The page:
MONDAY 4/17/2017


No Military Action without Congressional approval
The Constitution gives the power to authorize military action to Congress. However, in recent decades, Congress has often failed to fully assert its prerogative and has acquiesced to the executive taking various military actions with flimsy Congressional authority. Shortly after the 9/11 attacks, Congress authorized the President to take military action against any entity that committed or aided the attacks, or harbored perpetrators, in order to prevent future attacks (the 2001 AUMF). All use of US military force since then, including the Syrian missile strike, have relied on the 2001 AUMF. By any measure, the 2001 AUMF has been stretched far beyond its original intent and there is currently disagreement as to whether President Trump’s missile attack on the Syrian air base is legal and authorized by Congress. Many in Congress in both parties want Congress to play a more explicit role in authorizing military action in Syria and elsewhere. By dropping a MOAB in Afghanistan and threatening North Korea, Trump appears to be escalating military action, quite possibly as a distraction from the Russia news. With an unpredictable and ill-informed president risking nuclear attack or retaliation, it is imperative that Congress perform its Constitutional duty and reassert its obligation to approve or disapprove of military force before it occurs.

Was the Syria attack legal? (USA Today):

Hi. My name is _________ and I’m a constituent in [ZIP].
I’m concerned that the White House is carrying out military operations without Congressional approval. I urge Sen/Rep ________ to insist Congress reassert its Constitutional duty and require the president to obtain Congressional approval before any further military action in Syria, North Korea or anywhere else. Thank you!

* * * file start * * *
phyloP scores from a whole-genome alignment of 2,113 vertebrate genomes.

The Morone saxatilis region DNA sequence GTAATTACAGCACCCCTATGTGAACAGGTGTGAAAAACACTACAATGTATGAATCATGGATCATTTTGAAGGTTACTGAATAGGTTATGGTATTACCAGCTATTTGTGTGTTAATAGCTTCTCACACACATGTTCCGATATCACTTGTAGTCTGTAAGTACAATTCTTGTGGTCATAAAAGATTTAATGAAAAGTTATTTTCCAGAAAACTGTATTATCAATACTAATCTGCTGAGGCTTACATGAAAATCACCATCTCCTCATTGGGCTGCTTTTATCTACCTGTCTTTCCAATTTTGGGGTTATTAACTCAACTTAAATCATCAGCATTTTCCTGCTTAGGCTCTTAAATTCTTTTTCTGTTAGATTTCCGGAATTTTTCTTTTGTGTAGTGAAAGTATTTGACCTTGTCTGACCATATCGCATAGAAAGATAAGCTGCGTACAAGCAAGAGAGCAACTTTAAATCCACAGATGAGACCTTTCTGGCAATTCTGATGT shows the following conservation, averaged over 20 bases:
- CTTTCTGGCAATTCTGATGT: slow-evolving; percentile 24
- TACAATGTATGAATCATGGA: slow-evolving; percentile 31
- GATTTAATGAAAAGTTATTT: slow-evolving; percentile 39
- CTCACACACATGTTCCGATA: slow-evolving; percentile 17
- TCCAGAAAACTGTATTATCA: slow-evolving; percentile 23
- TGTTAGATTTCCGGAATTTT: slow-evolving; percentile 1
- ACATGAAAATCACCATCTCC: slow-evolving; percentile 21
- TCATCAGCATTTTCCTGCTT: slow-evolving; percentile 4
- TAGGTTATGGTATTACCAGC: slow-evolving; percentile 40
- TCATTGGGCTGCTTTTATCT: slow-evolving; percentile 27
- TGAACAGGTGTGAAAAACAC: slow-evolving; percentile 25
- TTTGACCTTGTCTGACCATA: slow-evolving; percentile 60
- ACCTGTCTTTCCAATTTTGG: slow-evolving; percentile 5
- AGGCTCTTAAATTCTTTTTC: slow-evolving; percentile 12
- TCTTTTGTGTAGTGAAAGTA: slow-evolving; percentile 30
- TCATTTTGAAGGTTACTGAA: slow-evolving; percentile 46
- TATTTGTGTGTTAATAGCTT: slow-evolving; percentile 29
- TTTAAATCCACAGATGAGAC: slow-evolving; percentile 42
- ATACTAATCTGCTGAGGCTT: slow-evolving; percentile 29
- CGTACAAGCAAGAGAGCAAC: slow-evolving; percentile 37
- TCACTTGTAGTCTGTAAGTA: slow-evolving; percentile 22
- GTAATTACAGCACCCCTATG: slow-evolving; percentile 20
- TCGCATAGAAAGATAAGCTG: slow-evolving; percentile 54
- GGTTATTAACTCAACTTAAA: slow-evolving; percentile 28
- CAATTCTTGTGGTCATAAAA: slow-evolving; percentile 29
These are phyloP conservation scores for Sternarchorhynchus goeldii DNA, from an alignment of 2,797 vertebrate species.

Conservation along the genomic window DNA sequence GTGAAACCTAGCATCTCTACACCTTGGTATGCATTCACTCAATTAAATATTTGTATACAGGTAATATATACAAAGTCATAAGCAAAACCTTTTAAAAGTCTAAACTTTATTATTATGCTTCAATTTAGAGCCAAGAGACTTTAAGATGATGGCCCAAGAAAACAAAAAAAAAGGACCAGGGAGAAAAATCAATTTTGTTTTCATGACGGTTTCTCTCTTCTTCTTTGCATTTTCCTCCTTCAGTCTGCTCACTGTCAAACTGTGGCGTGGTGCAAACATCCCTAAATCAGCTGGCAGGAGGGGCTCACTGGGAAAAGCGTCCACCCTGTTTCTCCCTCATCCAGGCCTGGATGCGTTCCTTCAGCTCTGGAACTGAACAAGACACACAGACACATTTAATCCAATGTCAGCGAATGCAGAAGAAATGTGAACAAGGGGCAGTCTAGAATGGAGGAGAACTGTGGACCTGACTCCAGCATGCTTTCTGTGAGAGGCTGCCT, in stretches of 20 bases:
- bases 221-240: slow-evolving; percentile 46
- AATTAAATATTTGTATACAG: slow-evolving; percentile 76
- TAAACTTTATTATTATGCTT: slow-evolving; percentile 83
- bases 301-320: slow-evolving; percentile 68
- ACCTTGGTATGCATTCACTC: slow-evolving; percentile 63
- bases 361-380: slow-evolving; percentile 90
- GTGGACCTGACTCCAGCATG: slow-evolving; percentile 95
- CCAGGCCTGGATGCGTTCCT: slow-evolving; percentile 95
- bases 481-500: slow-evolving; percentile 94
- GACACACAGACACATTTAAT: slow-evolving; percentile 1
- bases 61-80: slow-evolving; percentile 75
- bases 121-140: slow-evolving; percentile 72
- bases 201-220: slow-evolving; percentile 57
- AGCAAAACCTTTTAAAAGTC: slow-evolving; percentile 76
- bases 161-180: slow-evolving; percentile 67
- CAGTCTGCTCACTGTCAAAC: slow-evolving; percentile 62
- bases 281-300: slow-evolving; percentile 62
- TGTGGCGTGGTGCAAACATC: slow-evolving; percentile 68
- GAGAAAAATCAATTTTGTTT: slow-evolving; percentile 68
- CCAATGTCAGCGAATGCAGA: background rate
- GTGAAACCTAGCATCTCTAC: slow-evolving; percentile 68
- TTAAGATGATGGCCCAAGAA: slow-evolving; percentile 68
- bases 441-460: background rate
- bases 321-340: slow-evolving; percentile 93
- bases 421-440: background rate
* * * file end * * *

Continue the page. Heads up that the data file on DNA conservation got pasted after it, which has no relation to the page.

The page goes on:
Senator Richard Burr
Washington, DC: (202) 224-3154
Winston-Salem: (336) 631-5125

Senator Thom Tillis
Washington, DC: (202) 224-6342
High Point: (336) 885-0685

Rep. Virginia Foxx
Clemmons, NC (336) 778-0211
Washington, DC (202) 225-2071

Rep. Ted Budd
Advance, NC (336) 998-1313
Washington, DC (202-225-4531

Rep. Mark Walker
Greensboro, NC (336) 333-5005
Washington, DC (202) 225-3065

Save Arts and PE Programs in Public Schools
With each passing week without passage of HB 13, a bill that gives relief to restrictive class size limits, arts and PE programs across the state become increasingly at risk. Smaller class sizes are a noble goal, but new state laws accomplish this in a way that seems deliberately designed to attack music, visual art, and physical education. Our state has a budget surplus, so it is possible to have small classes and high-quality enrichment programs. Why is this legislation stuck? Because the GOP-led legislature is battling Governor Cooper on every point of his budget. Cooper wants to strengthen our public schools; the GOP want to continue to defund them.
Today, we advocate calling your representatives in the legislature, but a movement is sweeping the state to take the issue to the local level. Attend school board meetings. FInd out when budgets need to be finalized for next year. If you work in or have a child at a public school, start a conversation with other stakeholders, including administrators about what can be done. All across the state, local school boards, superintendents, and groups of parents and teachers are speaking out about this issue.
Sign this petition sponsored by the North Carolina Educators’ Association:…/pass-house-bill-13-to-save-teac…

Hi, I am a constituent from _________ calling to urge Rep./Sen. _________ to resolve whatever issues are at stake so that our public schools can have small class sizes while still retaining arts and PE programs. Please stop playing partisan politics with our students’ education and pass Roy Cooper’s budget now. Thank you for recording my call.

NC Senate…/members/…

NC House…/members/…

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